`Above the Fray' Strategy Pays Off for the President

Gergen's arrival and good week for Clinton are more than a coincidence

CALL it coincidence, or perhaps David Gergen has the timing of an ace stockpicker for knowing when things can only get better. But just two weeks after the erstwhile Republican operative moved full time into the Clinton White House, the news out of the place is decidedly improved.

Mr. Gergen certainly did not create the breaks that have gone President Clinton's way in the past several days, but his fingerprints are on some of them. He was at least a prominent voice in molding the strategy of expounding only broad principles as the budget bill goes through the Senate. The bill cleared its tightest bottleneck, the Senate Finance Committee, on Friday.

Mr. Clinton's above-the-details strategy was a page straight from the book of the last White House Gergen worked in. "With Ronald Reagan, we would send the bill up to the Hill, and Reagan wouldn't comment on it," says Michael Deaver, who worked in the office next to Gergen in the Reagan White House. This strategy keeps the president out of the fray and gives allies in Congress more maneuvering room.

When it was clear by Wednesday that the current White House was making progress on several fronts, the administration decided to take advantage of the favorable turns of events by holding its first prime-time press conference - at Gergen's urging.

"Actually, I think it was Mr. Gergen who suggested that a lot of presidents have done it, and I ought to do it," Clinton told a few reporters after the Thursday evening press conference.

Recent positive developments for the president include:

* The nomination of Ruth Bader Ginsburg to the Supreme Court was drawing praise from most quarters and emerging as a political credit to the president.

* The Senate Finance Committee had reached an agreement over the economic plan that led to Friday's approval of the budget bill.

* The filibuster over the campaign finance bill had finally been broken in the Senate.

* And the national service bill passed committee votes in both chambers of Congress.

"Clinton had a good week this week," said Mr. Deaver on Friday, "and Gergen seized on that."

Prime-time press conferences are better than midday, he adds, because earlier ones are then interpreted by television reporters and reduced to sound bites by evening viewing hours.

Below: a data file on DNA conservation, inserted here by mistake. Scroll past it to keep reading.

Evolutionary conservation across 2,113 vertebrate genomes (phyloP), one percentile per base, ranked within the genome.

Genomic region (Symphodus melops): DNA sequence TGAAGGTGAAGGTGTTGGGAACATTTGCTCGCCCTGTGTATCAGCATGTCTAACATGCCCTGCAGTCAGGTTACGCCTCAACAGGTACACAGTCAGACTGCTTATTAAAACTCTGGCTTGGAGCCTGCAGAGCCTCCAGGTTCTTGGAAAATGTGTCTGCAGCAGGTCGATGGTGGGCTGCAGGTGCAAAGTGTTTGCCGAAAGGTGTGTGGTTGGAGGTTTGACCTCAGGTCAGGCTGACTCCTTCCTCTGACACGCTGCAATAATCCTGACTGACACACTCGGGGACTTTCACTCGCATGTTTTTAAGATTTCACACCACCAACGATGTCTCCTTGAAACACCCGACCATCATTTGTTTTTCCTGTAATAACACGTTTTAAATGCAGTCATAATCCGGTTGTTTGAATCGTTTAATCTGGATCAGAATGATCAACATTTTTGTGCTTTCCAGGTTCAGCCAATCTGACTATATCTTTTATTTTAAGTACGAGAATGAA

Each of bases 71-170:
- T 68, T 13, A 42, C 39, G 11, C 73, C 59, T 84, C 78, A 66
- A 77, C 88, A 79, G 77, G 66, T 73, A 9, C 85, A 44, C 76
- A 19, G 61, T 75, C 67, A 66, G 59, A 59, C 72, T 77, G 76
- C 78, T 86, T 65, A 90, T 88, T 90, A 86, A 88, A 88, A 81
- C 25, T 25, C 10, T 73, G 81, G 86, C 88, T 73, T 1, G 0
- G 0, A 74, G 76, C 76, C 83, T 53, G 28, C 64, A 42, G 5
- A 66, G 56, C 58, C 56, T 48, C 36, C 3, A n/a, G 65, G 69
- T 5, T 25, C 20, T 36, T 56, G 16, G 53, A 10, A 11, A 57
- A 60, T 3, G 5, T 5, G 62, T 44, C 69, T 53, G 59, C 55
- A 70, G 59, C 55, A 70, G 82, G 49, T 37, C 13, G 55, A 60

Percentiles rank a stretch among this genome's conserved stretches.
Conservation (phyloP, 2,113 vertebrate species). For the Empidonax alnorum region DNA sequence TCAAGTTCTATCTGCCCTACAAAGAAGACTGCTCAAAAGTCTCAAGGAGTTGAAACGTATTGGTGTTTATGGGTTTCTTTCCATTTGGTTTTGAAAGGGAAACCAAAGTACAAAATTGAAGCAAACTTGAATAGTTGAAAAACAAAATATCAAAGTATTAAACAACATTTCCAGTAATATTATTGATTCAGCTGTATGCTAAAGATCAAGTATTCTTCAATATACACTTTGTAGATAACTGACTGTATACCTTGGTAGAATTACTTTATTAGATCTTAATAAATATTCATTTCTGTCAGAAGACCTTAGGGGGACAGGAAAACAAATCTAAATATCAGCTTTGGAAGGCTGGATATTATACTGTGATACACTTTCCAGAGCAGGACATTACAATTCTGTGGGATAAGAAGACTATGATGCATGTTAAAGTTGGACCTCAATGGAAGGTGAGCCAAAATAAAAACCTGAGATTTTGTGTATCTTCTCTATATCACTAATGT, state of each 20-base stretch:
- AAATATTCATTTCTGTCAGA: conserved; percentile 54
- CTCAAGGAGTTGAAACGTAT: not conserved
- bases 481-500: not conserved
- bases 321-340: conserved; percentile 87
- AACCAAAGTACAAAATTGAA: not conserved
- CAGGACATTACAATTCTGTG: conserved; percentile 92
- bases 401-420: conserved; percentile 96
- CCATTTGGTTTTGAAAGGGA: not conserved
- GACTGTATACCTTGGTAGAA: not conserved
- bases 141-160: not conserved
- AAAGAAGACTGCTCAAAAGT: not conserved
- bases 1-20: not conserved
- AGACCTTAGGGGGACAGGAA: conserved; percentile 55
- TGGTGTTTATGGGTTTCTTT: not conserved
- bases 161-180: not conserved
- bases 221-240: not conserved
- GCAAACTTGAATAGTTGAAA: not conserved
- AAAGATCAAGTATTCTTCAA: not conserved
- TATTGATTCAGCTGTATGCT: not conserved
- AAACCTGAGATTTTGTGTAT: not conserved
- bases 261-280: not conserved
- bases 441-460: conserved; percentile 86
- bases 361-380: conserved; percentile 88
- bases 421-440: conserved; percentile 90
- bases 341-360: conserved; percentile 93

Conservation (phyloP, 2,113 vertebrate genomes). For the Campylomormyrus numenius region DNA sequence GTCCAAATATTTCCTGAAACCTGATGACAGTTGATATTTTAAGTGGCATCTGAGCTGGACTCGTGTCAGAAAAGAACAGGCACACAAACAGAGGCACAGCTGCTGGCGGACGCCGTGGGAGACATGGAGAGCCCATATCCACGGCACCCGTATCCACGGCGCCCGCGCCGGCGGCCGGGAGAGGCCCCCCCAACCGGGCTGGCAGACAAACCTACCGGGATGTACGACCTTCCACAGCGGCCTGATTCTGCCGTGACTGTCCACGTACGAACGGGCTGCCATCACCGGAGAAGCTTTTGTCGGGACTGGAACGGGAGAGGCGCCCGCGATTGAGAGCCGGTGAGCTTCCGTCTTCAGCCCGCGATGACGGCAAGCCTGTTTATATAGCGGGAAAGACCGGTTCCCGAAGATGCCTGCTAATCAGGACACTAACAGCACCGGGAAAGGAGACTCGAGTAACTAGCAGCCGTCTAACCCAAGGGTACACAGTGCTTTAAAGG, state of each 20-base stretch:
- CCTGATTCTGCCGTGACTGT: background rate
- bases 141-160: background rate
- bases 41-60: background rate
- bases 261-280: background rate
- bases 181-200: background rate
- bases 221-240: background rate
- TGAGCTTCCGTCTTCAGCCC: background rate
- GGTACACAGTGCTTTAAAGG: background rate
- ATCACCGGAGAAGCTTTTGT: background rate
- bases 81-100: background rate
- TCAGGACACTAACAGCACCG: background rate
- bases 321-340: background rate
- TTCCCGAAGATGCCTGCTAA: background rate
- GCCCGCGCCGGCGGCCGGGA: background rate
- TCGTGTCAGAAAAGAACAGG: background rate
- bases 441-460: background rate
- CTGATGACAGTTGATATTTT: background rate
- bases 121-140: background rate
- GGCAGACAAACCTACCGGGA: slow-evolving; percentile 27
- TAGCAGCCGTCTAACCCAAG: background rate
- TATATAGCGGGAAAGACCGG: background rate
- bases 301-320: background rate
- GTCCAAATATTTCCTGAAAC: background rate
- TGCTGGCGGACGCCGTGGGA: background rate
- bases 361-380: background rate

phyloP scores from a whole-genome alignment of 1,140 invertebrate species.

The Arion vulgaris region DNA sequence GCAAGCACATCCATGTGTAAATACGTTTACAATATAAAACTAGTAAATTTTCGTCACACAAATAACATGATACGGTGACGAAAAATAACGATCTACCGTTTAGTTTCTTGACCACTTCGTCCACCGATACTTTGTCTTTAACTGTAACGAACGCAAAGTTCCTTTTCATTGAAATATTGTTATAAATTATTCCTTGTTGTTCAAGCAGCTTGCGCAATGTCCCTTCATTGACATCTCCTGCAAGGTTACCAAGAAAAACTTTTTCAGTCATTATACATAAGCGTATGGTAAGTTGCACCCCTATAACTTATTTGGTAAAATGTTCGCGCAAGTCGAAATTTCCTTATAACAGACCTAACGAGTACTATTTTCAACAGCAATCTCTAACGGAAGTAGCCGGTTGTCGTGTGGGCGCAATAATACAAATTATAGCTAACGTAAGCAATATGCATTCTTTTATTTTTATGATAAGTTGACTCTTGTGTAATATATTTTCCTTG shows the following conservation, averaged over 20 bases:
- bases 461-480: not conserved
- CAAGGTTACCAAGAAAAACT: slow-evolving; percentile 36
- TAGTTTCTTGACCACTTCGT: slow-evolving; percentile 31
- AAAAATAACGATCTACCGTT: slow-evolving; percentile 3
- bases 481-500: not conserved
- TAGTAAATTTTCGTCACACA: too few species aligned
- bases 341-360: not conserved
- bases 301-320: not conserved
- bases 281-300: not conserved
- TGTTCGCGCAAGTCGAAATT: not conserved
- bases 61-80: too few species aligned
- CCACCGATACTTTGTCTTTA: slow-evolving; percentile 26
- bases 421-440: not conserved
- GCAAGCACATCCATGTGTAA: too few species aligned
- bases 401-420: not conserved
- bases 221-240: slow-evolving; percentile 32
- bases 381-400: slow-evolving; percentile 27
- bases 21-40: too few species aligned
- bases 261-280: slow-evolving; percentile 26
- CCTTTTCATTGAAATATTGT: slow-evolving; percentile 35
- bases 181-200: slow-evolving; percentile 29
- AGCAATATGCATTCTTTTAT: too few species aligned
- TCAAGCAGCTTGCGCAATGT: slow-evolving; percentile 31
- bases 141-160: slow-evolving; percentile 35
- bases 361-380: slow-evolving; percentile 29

Clinton also launched a more aggressive defense against critics of his effectiveness and decisiveness this week, arguing at a Tuesday press briefing: "This is the most decisive presidency you've had in a very long time on all the issues that matter."

Clinton's defense of himself was on the front page of major newspapers Wednesday. This new approach was instigated by Gergen as well, says Mark Gearan, the new White House communications director.

Gergen is spending most of his work day in Clinton's presence. His schedule, says one aide, "is basically the president's schedule."

Gergen, whose title is counselor to the president; George Stephanopoulos, who has more time to spend at Clinton's side now that he no longer runs the communications staff; and Chief of Staff Thomas "Mack" McLarty are the three aides with almost constant access to Clinton.

Mr. Gearan describes the three as the president's general advisers, as opposed to those with specific subject areas, such as national security or economic policy.

Gearan reports directly to Gergen, whose communications role Gearan has described as to "think the big thoughts."

The particular talent Gergen brings to the White House is his ability to deal with the press while shaping the president's message. Relationships between the White House and the press corps had devolved into a steady frustration on both sides that sometimes erupted into outright hostility from the press.

The shift has been anything but subtle.

On Gergen's first day, the door to the press offices that Stephanopoulos had closed off to reporters was open again. The next weekend, the Clintons held a Sunday evening barbecue for the White House press corps on the South Lawn of the White House, greeting them in a two-hour reception line. The press office staff performed a self-mocking musical number, with Gearan on piano.

Some White House staff members thought the song would appear too blatant in playing up to the press. "I said, hey, we are [playing up] to the press," recounts Dee Dee Myers, White House press secretary.

These relationships do not necessarily improve the tone of stories about the White House, but they put the White House in a better position to tell their story to advantage.

"I don't think any of us operates under the misguided notion that you can [play] up to the press and get good stories done on you," says an administration official speaking on an anonymous basis. But it helps to give the press the timely access reporters need.

Gergen's great talent is as an outside analyst, Deaver says. He has a reputation for running late and being disorganized, much like his new White House patron.

He will need other skills to succeed in keeping Clinton focused and strategic, says Deaver: in-fighting, managing staff, and "getting into the president's head." His lack of in-fighting finesse helped colleagues jealous of his access to the press and his influence force him out of the Reagan White House, Deaver recalls.

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